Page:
Great title, huh? Very peppy, very upbeat . . . well, okay. Maybe not so much. The thing is, though scripture is chock full of verses that seem to say that God fully intends to save the whole world, there are also a goodly number that seem to say the exact opposite. Not as many, but they are there and they need to be considered honestly and in light of the whole witness of scripture. The one I want to look at today is, in my opinion, the hardest one to fit into the idea of universal reconciliation. That’s a matter of opinion (mine) of course, and there are others nearly as difficult, but I want to start with 2 Thessalonians 1:9. Here it is, in its context:
It is a clear evidence of God’s righteous judgment that you will be counted worthy of God’s kingdom, for which you also are suffering, since it is righteous for God to repay with affliction those who afflict you and to reward with rest you who are afflicted, along with us. This will take place at the revelation of the Lord Jesus from heaven with His powerful angels, taking vengeance with flaming fire on those who don’t know God and on those who don’t obey the gospel of our Lord Jesus. These will pay the penalty of eternal destruction from the Lord’s presence and from His glorious strength in that day when He comes to be glorified by His saints and to be admired by all those who have believed, because our testimony among you was believed. (2 Thessalonians 1:5-10 HCSB)
It seems only just that God would “repay with affliction those who afflict.” Even Paul, who started out as a persecutor, suffered great things for the message which Jesus called him to bring to the Gentile world. Was this suffering some form of recompense? Scripture doesn’t say. It does, however, suit our sense of justice that the one inflicting pain and anguish should be made to understand precisely what his victims have experienced and in fact to experience it himself. It doesn’t logically follow, though, that the perpetrator should suffer forever and ever, nor even that he should be permanently extinguished from existence (again, forever and ever.) Even if he is repaid ten-fold, such a punishment wouldn’t begin to last for eternity as we perceive it.
Verse nine is the challenge here for any idea of eventual reconciliation. It’s important to note that the Greek can be read to indicate either that the persecutor will be shut away from the Lord’s presence in eternal punishment, or that the eternal punishment has the Lord’s presence as its source. Thomas Talbott believes the context favors the latter view, and in my own opinion, since Paul’s other writings are replete with references to all people being reconciled, such an interpretation makes more sense. Otherwise, this verse would contradict a lot of other very clear Pauline statements. This is what Talbott has to say:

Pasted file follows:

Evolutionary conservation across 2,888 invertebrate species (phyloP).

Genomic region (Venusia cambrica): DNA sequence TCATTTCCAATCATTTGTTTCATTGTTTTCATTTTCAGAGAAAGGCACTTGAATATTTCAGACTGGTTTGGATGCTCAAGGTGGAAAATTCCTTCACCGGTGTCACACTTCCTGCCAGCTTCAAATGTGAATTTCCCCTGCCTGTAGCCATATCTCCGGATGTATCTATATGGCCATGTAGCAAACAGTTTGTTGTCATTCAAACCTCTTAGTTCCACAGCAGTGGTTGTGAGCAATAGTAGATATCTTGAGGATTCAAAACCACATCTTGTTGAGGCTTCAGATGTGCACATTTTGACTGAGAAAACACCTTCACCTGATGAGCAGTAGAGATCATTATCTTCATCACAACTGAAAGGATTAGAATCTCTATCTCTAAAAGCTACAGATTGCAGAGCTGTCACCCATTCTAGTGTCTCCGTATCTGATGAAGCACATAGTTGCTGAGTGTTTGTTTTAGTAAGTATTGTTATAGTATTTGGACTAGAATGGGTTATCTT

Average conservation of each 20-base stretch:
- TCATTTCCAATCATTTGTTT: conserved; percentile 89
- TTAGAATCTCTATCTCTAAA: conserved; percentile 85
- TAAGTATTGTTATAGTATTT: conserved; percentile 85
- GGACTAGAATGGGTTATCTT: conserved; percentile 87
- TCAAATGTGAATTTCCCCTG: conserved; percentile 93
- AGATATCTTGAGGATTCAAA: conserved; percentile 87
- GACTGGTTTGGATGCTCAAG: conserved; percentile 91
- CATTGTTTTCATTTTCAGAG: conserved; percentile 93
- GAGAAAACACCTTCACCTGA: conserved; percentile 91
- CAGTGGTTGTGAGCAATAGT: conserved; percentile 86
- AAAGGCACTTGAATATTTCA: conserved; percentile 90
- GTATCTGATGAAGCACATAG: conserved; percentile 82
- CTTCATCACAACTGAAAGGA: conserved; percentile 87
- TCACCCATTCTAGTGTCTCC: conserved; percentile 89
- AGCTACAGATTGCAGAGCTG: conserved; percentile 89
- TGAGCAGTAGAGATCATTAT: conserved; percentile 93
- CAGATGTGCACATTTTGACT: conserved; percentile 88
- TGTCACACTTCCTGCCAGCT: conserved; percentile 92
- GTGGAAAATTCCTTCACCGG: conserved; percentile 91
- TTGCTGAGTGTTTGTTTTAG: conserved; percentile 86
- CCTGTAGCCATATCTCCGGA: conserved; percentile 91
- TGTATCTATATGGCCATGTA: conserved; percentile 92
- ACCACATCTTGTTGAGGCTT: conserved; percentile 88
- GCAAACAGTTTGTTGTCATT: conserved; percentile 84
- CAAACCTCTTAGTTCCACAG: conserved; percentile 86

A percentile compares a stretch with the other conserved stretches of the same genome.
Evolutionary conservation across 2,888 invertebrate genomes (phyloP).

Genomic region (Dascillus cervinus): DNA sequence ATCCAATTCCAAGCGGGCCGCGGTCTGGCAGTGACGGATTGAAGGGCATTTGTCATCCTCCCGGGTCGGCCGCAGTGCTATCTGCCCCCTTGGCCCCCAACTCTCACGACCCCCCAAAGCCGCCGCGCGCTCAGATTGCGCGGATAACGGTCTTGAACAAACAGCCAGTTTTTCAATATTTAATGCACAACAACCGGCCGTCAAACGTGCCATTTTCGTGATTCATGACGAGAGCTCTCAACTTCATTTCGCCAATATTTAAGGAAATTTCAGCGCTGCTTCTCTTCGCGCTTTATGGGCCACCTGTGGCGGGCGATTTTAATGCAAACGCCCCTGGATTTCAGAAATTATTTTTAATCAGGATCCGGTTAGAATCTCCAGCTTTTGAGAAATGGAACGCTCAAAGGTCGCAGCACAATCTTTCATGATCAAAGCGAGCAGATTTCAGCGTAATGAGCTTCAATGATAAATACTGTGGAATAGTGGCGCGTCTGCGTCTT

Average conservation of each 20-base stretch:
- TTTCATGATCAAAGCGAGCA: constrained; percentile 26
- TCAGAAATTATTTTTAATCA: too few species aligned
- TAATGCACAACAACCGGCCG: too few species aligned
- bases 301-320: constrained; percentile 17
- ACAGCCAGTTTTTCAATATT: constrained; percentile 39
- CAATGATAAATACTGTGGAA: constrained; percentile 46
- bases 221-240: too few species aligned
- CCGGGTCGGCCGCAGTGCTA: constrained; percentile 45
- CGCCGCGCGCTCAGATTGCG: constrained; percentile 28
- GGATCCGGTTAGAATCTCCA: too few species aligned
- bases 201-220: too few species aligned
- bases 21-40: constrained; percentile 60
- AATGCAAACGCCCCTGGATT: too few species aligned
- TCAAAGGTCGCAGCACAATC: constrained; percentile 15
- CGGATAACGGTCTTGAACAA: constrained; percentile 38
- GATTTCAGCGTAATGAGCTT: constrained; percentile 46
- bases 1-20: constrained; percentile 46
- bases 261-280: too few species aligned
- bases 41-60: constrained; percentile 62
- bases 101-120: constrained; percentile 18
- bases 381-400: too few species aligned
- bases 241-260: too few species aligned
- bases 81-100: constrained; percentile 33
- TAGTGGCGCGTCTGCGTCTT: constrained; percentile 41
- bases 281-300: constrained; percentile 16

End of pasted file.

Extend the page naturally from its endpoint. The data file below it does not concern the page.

“In the context . . . we find no relevant verb . . . no subject of action, and no other grammatical device that entitles us to translate apo (from*) as away from. To the contrary, the context seems to render such a translation logically absurd . . . (the picture Paul paints*) suggests, not destruction away from the flaming fire, but destruction that precisely results from the flaming fire.” (Talbott, The Inescapable Love of God, p 93) (*my clarification)
I was speculating about this a couple of years ago. I think I may have mentioned it in one of my earlier posts, in fact. The idea that God’s very holiness is perhaps itself the fire that torments the wicked has a certain appeal (at least to me) in that, in a sense, it isn’t God’s fault if His holiness is naturally destructive of wickedness. After all, even Moses was told that he couldn’t see God’s face and live.
But the other concept in this passage that causes problems for any hope of universal reconciliation is that little word, eternal, and that word pops up regularly in proximity to both outer darkness and hellfire in the New Testament. I’ll talk about it in my next post.